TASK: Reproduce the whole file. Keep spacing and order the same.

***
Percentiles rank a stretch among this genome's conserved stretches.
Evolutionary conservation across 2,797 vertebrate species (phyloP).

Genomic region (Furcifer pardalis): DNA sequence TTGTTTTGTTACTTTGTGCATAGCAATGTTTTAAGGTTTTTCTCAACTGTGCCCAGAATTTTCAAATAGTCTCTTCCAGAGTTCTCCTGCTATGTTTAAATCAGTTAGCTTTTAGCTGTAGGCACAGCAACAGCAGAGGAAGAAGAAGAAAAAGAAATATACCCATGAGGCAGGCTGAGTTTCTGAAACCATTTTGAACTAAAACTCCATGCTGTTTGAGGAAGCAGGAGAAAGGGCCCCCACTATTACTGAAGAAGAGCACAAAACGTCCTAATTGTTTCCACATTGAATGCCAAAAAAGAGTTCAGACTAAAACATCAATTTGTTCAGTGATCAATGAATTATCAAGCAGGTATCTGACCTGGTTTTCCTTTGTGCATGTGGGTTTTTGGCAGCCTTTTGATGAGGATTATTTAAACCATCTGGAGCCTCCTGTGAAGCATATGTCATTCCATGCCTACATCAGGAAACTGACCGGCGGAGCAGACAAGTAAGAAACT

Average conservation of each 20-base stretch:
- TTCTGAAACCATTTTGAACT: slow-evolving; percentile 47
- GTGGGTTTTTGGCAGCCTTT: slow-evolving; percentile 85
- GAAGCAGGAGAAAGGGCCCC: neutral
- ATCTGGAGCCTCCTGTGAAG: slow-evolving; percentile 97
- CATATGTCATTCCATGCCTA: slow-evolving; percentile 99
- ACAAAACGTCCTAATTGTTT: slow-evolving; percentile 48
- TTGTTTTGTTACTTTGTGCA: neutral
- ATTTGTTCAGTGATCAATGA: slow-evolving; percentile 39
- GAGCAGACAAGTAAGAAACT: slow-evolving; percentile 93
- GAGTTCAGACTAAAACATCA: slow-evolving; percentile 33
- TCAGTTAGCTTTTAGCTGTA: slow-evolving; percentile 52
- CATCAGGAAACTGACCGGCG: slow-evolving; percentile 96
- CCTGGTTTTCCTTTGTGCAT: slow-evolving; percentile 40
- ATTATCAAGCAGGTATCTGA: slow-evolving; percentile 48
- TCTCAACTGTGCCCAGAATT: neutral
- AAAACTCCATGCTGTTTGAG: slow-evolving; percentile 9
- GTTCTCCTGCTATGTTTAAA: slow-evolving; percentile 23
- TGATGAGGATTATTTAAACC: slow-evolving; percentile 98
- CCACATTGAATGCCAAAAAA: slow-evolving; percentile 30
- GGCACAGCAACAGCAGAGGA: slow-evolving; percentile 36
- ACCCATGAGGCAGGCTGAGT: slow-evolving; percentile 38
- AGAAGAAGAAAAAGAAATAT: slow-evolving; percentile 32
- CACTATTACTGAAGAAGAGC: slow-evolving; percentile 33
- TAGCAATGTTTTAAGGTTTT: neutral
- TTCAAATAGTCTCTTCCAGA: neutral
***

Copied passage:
Percentiles rank a stretch among this genome's conserved stretches.
Evolutionary conservation across 2,797 vertebrate species (phyloP).

Genomic region (Furcifer pardalis): DNA sequence TTGTTTTGTTACTTTGTGCATAGCAATGTTTTAAGGTTTTTCTCAACTGTGCCCAGAATTTTCAAATAGTCTCTTCCAGAGTTCTCCTGCTATGTTTAAATCAGTTAGCTTTTAGCTGTAGGCACAGCAACAGCAGAGGAAGAAGAAGAAAAAGAAATATACCCATGAGGCAGGCTGAGTTTCTGAAACCATTTTGAACTAAAACTCCATGCTGTTTGAGGAAGCAGGAGAAAGGGCCCCCACTATTACTGAAGAAGAGCACAAAACGTCCTAATTGTTTCCACATTGAATGCCAAAAAAGAGTTCAGACTAAAACATCAATTTGTTCAGTGATCAATGAATTATCAAGCAGGTATCTGACCTGGTTTTCCTTTGTGCATGTGGGTTTTTGGCAGCCTTTTGATGAGGATTATTTAAACCATCTGGAGCCTCCTGTGAAGCATATGTCATTCCATGCCTACATCAGGAAACTGACCGGCGGAGCAGACAAGTAAGAAACT

Average conservation of each 20-base stretch:
- TTCTGAAACCATTTTGAACT: slow-evolving; percentile 47
- GTGGGTTTTTGGCAGCCTTT: slow-evolving; percentile 85
- GAAGCAGGAGAAAGGGCCCC: neutral
- ATCTGGAGCCTCCTGTGAAG: slow-evolving; percentile 97
- CATATGTCATTCCATGCCTA: slow-evolving; percentile 99
- ACAAAACGTCCTAATTGTTT: slow-evolving; percentile 48
- TTGTTTTGTTACTTTGTGCA: neutral
- ATTTGTTCAGTGATCAATGA: slow-evolving; percentile 39
- GAGCAGACAAGTAAGAAACT: slow-evolving; percentile 93
- GAGTTCAGACTAAAACATCA: slow-evolving; percentile 33
- TCAGTTAGCTTTTAGCTGTA: slow-evolving; percentile 52
- CATCAGGAAACTGACCGGCG: slow-evolving; percentile 96
- CCTGGTTTTCCTTTGTGCAT: slow-evolving; percentile 40
- ATTATCAAGCAGGTATCTGA: slow-evolving; percentile 48
- TCTCAACTGTGCCCAGAATT: neutral
- AAAACTCCATGCTGTTTGAG: slow-evolving; percentile 9
- GTTCTCCTGCTATGTTTAAA: slow-evolving; percentile 23
- TGATGAGGATTATTTAAACC: slow-evolving; percentile 98
- CCACATTGAATGCCAAAAAA: slow-evolving; percentile 30
- GGCACAGCAACAGCAGAGGA: slow-evolving; percentile 36
- ACCCATGAGGCAGGCTGAGT: slow-evolving; percentile 38
- AGAAGAAGAAAAAGAAATAT: slow-evolving; percentile 32
- CACTATTACTGAAGAAGAGC: slow-evolving; percentile 33
- TAGCAATGTTTTAAGGTTTT: neutral
- TTCAAATAGTCTCTTCCAGA: neutral